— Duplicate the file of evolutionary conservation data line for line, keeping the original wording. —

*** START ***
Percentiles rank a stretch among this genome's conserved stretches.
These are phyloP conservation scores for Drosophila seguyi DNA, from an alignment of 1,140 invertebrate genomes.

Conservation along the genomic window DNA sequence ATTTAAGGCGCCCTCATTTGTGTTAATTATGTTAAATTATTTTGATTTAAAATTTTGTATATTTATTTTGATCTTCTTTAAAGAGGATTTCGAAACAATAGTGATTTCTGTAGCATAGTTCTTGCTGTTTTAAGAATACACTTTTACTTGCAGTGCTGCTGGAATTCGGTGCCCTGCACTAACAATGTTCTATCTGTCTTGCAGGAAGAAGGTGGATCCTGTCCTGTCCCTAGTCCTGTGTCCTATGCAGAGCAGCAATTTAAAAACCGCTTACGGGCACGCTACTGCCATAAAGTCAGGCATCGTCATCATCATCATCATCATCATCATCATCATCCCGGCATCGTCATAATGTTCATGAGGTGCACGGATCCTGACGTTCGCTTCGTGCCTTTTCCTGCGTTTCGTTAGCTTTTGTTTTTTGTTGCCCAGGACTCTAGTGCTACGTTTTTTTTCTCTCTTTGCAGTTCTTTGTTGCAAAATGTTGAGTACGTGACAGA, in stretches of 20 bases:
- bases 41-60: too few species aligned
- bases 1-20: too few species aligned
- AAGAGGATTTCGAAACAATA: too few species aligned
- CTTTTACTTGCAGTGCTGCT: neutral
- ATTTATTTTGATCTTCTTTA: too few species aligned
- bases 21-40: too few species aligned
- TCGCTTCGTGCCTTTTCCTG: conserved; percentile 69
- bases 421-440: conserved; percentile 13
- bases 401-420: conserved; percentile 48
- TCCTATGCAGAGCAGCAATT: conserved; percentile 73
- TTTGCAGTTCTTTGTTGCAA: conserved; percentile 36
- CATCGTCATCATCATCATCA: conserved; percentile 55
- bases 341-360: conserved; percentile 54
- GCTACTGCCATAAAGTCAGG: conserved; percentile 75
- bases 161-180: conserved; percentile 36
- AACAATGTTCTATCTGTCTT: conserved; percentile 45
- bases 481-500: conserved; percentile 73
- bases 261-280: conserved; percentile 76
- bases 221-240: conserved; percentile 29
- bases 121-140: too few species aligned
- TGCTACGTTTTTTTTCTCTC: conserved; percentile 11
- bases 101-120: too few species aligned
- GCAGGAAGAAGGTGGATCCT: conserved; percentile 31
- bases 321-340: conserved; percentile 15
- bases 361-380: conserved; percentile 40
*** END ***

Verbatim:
Percentiles rank a stretch among this genome's conserved stretches.
These are phyloP conservation scores for Drosophila seguyi DNA, from an alignment of 1,140 invertebrate genomes.

Conservation along the genomic window DNA sequence ATTTAAGGCGCCCTCATTTGTGTTAATTATGTTAAATTATTTTGATTTAAAATTTTGTATATTTATTTTGATCTTCTTTAAAGAGGATTTCGAAACAATAGTGATTTCTGTAGCATAGTTCTTGCTGTTTTAAGAATACACTTTTACTTGCAGTGCTGCTGGAATTCGGTGCCCTGCACTAACAATGTTCTATCTGTCTTGCAGGAAGAAGGTGGATCCTGTCCTGTCCCTAGTCCTGTGTCCTATGCAGAGCAGCAATTTAAAAACCGCTTACGGGCACGCTACTGCCATAAAGTCAGGCATCGTCATCATCATCATCATCATCATCATCATCATCCCGGCATCGTCATAATGTTCATGAGGTGCACGGATCCTGACGTTCGCTTCGTGCCTTTTCCTGCGTTTCGTTAGCTTTTGTTTTTTGTTGCCCAGGACTCTAGTGCTACGTTTTTTTTCTCTCTTTGCAGTTCTTTGTTGCAAAATGTTGAGTACGTGACAGA, in stretches of 20 bases:
- bases 41-60: too few species aligned
- bases 1-20: too few species aligned
- AAGAGGATTTCGAAACAATA: too few species aligned
- CTTTTACTTGCAGTGCTGCT: neutral
- ATTTATTTTGATCTTCTTTA: too few species aligned
- bases 21-40: too few species aligned
- TCGCTTCGTGCCTTTTCCTG: conserved; percentile 69
- bases 421-440: conserved; percentile 13
- bases 401-420: conserved; percentile 48
- TCCTATGCAGAGCAGCAATT: conserved; percentile 73
- TTTGCAGTTCTTTGTTGCAA: conserved; percentile 36
- CATCGTCATCATCATCATCA: conserved; percentile 55
- bases 341-360: conserved; percentile 54
- GCTACTGCCATAAAGTCAGG: conserved; percentile 75
- bases 161-180: conserved; percentile 36
- AACAATGTTCTATCTGTCTT: conserved; percentile 45
- bases 481-500: conserved; percentile 73
- bases 261-280: conserved; percentile 76
- bases 221-240: conserved; percentile 29
- bases 121-140: too few species aligned
- TGCTACGTTTTTTTTCTCTC: conserved; percentile 11
- bases 101-120: too few species aligned
- GCAGGAAGAAGGTGGATCCT: conserved; percentile 31
- bases 321-340: conserved; percentile 15
- bases 361-380: conserved; percentile 40